every time they are on their walks, runs, or bike rides, our city would
look and be a lot cleaner.  Once a year on Earth Day is not enough.

Vonnie Thomasberg
CARAG

Sometimes less is best 
The notion that there are no funds to pave Lake of the Isles Parkway is absurd. Everyone new in the beginning planning phases of this project that a new road would be needed. Your article failed to mention the millions of dollars spent on this poorly planned, over engineered renovation project. Not only did this project come in way over budget, the Park Board had to obtain more funding to keep it a float, and it still is not done. The contractors hired for this project are laughing all the way to the bank! 

The taxpayers of Minneapolis who live in the neighborhoods surrounding our city lakes pay the majority of property taxes for the city as a whole. We expect that the Park Board or City of Minneapolis provide us with a safe road to drive on. Many of us now find ourselves traveling a longer distance to get home.

I was involved in the Minneapolis Park Board’s initial City of Lakes Renovation Projects planning meetings. When the Lake of the Isles project was in the early planning stages, there were many citizens that did not support this project, but there voices were never heard.  The pretext of flooding around the lake was used to push this project through. Just a few of the environmental concerns that were raised by opponents of the project were the loss of trees, the effect of hauling in loads of fill; adding more impervious surface would have on lake water quality and that opposing citizens ideas were not being respected. To date all of these concerns have been  justified.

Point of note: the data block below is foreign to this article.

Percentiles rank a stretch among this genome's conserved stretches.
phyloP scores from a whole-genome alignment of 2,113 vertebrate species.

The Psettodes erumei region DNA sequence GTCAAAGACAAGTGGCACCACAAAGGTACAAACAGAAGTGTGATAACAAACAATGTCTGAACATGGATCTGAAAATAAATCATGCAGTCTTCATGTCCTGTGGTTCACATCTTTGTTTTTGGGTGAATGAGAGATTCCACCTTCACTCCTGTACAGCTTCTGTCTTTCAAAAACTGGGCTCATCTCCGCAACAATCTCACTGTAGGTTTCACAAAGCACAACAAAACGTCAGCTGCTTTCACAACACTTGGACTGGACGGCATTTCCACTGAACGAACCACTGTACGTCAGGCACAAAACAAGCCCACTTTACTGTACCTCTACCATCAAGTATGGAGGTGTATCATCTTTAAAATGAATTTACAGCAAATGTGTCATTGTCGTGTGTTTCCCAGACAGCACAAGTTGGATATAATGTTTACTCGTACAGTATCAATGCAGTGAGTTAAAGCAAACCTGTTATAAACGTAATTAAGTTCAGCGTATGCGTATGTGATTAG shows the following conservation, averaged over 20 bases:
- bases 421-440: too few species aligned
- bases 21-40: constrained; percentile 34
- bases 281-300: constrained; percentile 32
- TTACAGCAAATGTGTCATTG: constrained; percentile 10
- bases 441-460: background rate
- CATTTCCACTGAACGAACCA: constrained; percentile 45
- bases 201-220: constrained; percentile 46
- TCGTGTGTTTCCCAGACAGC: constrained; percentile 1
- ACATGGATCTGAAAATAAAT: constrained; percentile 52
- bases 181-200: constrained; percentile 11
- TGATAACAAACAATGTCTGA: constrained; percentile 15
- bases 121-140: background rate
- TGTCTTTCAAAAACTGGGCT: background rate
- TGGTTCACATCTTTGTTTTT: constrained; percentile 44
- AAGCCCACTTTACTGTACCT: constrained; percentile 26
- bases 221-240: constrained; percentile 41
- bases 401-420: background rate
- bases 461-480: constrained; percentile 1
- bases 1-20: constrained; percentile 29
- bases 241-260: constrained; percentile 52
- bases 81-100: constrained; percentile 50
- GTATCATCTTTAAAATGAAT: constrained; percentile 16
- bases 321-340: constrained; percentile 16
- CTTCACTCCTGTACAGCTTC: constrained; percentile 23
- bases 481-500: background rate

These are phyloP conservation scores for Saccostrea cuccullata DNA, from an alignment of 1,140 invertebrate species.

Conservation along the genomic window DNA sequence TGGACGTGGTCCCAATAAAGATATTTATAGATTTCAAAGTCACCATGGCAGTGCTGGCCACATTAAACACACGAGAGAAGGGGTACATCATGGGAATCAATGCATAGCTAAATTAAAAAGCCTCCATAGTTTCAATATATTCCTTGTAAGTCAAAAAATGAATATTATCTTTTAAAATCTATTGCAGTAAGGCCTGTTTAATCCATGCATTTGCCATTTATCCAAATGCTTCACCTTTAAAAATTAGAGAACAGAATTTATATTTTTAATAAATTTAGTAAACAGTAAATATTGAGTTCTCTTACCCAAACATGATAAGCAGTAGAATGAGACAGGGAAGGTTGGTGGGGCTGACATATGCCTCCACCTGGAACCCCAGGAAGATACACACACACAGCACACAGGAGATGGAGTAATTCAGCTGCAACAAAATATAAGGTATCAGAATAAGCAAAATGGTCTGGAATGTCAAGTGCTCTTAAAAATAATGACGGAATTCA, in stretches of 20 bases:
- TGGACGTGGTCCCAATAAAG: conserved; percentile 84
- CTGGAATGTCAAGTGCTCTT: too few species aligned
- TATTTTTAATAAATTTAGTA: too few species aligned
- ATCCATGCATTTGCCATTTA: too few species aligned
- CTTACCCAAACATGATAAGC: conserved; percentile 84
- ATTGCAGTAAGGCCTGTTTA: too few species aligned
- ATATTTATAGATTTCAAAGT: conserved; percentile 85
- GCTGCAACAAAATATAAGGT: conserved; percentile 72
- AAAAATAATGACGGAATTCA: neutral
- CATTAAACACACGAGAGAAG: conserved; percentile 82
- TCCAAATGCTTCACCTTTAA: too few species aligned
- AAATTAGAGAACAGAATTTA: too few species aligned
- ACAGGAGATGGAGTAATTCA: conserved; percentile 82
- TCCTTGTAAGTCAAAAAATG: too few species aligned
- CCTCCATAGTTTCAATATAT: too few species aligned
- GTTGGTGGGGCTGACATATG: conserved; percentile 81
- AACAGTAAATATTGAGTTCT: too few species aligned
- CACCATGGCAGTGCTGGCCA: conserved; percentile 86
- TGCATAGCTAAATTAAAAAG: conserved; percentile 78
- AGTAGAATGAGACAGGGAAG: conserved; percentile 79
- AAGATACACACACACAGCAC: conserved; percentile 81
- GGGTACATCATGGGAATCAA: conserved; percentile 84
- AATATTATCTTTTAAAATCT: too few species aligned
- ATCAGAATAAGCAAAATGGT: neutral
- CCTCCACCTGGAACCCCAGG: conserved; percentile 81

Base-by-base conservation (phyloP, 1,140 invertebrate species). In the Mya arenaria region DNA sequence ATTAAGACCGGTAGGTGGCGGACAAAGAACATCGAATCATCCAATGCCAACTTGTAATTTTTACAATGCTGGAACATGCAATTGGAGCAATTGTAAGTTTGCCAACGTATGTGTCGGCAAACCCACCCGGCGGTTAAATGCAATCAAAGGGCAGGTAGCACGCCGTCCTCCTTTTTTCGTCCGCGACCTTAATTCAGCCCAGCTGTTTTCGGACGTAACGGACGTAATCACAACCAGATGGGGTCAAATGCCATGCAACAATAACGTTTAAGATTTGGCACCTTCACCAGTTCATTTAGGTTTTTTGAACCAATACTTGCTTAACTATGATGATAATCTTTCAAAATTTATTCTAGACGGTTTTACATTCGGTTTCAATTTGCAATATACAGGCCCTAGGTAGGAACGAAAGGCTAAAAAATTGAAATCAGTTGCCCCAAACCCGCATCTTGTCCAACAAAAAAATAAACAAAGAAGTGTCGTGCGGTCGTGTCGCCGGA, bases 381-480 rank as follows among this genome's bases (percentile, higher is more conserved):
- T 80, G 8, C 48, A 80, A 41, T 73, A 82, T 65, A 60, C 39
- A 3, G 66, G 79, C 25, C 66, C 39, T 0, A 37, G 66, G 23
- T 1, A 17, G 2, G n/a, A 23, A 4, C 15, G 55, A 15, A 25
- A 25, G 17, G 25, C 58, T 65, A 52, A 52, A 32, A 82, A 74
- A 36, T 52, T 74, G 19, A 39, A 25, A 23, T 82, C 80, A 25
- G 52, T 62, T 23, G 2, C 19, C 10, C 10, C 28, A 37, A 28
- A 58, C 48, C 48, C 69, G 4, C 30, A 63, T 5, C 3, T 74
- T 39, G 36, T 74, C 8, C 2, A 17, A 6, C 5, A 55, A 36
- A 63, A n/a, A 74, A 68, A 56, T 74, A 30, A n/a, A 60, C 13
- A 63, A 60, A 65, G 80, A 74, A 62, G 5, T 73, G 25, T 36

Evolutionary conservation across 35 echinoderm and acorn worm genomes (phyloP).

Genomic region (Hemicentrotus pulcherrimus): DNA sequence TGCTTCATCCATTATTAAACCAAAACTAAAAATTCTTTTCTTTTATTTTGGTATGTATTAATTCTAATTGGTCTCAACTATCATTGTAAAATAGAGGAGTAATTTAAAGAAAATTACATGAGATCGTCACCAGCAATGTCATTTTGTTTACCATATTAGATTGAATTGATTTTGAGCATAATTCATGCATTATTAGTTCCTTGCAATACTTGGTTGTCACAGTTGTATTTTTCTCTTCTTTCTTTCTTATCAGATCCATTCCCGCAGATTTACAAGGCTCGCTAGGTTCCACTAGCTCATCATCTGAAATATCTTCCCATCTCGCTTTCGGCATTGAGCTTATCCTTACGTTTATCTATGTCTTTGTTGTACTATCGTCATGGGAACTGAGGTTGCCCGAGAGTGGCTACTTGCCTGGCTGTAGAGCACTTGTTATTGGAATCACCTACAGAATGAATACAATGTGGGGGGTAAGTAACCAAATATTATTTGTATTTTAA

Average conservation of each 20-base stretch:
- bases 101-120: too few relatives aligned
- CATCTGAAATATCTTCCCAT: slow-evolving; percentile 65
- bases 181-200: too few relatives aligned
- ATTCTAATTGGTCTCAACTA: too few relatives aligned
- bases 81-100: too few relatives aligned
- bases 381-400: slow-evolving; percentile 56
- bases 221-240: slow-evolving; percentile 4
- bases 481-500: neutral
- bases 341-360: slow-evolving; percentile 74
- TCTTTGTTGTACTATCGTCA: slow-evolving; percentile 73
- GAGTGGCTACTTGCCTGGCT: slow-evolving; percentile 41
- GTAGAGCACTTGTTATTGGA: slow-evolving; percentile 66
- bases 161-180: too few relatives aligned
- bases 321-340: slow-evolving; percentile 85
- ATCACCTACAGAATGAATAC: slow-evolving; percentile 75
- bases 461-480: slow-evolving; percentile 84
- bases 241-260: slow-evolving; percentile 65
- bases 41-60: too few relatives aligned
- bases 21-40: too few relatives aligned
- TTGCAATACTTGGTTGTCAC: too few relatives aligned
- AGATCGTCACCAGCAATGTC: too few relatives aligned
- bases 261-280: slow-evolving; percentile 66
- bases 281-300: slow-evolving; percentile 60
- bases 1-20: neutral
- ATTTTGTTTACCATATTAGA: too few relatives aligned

At this point, many of us would have been more than happy with upgraded walking/bike trails and a newly paved parkway to drive on. 
 
Kim Ramey
Minneapolis

Bypassing the lakes
I read your article about the potholes surrounding Lake of the Isles.
I like to drive around all of our lakes in and around the Uptown neighborhood.

Unfortunately, I’m not taking the route around the Isles anymore.

It’s odd that such an upper class neighborhood would have the worst stretch of roadway — in my opinion — in Minneapolis.

I will only use my mountain bike now being I doubt the city will repair the front end of my car from the damage it might cause by me driving over those craters (I think I seen China in one).

I may complain about this issue, but the sad fact of the matter is we may not have
any control over that area. I think it’s the land the roads are built on rather then poor
maintenance. Back in the early 1900s, that area was surrounded by swamps
and wetlands but was transformed to the Isles we have today. That could be the